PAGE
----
Narrative weaving the biblical account of Mary and Jesus, the Egyptian myth of Isis and Osiris, and the Sumerian story of Inanna and Dumuzi to create an exotic tale of a strong, sensual woman.
Clysta Kinstler teaches philosophy, religion, and women's studies at American River College in Sacramento, California.
"This feminist retelling of the conception, birth, life and death of Christ as narrated by Mary Magdalene may cause some uproar in Christian circles. Yeshua (Christ) is born to Almah Mari (the Virgin Mary) after her union in Sacred Marriage at the Temple in Jerusalem with an unblemished man who kills himself as a sacrifice for his people. Later Mari Anath becomes Magdalene, or High Priestess of the Goddess, and assumes co-rule with Jehovah, succeeding Almah Mari. Mari Anath follows Yeshua in the years of his ministry, despite objections from some adherents who call her harlot because they oppose the double worship of the Goddess and Jehovah and the equality of sexes that relationship im plies. But days before the crucifixion, when Yeshua sacrifices himself, he and the Magdalene are united in Sacred Marriage in the Temple before the people. Mari Anath gives birth to Yeshua's daughter Anna after she and Judas (who is The Christos's twin brother and betrays him at his behest in order to fulfill the prophesy) flee to Gaul to make a new life. First novelist Kinstler, a professor of philosophy, mines the literature of myth to make this lyrically written interpretation plausible. She provides notes and a bibliography to buttress much of her tale." - Publishers Weekly - Publisher's Weekly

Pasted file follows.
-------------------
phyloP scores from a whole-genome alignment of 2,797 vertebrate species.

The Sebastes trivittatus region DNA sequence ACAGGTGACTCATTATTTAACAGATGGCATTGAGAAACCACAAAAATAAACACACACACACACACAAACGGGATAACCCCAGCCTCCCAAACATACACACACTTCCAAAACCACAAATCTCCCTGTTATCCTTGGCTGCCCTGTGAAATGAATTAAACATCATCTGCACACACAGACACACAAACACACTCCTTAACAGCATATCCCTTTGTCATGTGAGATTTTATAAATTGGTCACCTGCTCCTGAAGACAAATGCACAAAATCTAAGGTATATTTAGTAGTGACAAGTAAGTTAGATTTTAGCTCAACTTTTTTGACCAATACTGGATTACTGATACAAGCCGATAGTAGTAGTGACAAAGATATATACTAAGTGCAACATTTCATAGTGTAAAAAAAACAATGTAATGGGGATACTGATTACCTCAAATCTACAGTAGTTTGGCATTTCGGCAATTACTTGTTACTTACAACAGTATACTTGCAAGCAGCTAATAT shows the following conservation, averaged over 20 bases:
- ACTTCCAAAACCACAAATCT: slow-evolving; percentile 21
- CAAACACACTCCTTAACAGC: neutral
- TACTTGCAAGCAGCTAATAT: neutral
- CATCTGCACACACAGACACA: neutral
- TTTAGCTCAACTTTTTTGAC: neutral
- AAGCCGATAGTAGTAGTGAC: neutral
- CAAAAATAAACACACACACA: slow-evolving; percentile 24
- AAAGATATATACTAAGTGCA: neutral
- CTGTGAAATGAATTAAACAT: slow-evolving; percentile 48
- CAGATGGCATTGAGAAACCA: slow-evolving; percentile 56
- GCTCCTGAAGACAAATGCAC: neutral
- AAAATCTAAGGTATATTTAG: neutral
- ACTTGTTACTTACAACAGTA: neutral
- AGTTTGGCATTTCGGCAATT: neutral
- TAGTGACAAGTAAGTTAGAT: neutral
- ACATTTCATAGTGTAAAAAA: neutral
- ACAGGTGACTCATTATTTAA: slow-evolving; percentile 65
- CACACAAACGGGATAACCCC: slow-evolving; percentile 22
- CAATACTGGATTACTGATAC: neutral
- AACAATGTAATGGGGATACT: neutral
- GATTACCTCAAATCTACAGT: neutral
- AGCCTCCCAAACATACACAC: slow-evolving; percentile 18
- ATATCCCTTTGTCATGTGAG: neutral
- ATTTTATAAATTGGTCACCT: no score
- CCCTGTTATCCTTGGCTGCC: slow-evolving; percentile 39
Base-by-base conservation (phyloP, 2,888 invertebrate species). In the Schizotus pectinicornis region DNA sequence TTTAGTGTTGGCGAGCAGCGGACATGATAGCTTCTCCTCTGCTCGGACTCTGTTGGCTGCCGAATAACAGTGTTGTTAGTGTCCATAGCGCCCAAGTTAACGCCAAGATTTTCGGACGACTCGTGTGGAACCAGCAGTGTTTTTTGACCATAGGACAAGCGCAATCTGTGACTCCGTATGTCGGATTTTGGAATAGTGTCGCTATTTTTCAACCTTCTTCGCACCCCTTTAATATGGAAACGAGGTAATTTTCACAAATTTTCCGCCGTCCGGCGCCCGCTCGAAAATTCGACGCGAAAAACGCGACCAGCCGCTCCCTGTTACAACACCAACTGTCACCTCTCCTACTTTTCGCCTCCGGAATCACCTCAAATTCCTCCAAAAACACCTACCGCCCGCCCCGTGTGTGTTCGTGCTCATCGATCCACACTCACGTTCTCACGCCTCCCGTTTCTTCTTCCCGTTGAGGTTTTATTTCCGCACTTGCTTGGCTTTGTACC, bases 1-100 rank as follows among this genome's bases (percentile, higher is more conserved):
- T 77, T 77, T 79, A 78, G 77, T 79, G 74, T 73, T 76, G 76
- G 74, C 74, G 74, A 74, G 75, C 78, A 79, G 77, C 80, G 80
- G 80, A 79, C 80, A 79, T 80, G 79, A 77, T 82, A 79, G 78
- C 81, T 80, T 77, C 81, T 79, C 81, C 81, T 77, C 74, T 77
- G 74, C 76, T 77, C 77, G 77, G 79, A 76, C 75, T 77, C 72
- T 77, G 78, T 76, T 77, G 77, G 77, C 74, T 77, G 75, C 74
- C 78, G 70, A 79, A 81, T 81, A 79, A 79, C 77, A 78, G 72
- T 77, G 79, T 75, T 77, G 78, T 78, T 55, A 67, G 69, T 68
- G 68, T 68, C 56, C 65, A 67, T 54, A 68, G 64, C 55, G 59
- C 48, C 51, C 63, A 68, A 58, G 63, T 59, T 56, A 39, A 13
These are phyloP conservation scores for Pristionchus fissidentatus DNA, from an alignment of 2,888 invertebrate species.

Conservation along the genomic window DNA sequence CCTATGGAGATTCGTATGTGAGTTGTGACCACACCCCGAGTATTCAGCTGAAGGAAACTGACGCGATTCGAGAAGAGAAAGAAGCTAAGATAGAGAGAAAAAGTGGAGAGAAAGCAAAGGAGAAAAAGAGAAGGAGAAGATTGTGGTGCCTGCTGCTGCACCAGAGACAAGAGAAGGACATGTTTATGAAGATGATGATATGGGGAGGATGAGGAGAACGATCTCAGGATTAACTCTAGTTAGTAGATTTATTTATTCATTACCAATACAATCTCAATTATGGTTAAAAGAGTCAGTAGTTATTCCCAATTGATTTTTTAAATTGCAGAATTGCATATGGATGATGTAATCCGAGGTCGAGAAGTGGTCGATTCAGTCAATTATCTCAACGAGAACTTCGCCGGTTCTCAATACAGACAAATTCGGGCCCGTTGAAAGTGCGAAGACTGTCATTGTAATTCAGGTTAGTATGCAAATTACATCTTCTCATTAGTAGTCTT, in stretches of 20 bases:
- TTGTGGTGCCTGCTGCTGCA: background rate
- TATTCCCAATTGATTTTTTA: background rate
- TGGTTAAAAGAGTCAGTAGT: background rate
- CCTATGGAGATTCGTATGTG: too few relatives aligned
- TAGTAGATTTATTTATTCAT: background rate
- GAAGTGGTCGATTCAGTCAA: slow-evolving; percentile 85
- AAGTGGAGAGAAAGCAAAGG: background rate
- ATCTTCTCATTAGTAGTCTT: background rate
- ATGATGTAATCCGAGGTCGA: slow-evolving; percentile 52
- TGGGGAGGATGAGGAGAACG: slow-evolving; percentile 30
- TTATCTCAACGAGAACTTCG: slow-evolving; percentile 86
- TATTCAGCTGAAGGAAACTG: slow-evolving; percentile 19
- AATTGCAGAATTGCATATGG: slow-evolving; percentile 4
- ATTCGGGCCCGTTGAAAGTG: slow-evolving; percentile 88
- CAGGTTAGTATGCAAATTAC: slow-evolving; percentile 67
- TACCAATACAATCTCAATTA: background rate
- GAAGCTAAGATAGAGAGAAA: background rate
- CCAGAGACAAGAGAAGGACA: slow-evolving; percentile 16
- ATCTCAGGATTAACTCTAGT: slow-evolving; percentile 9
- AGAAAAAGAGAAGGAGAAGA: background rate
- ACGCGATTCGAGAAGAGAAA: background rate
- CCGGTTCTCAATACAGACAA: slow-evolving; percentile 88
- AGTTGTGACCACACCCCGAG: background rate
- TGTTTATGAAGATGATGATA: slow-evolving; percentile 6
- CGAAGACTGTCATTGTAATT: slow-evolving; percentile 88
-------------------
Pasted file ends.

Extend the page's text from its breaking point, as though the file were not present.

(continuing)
5.3"W x 0.8"D x 8"H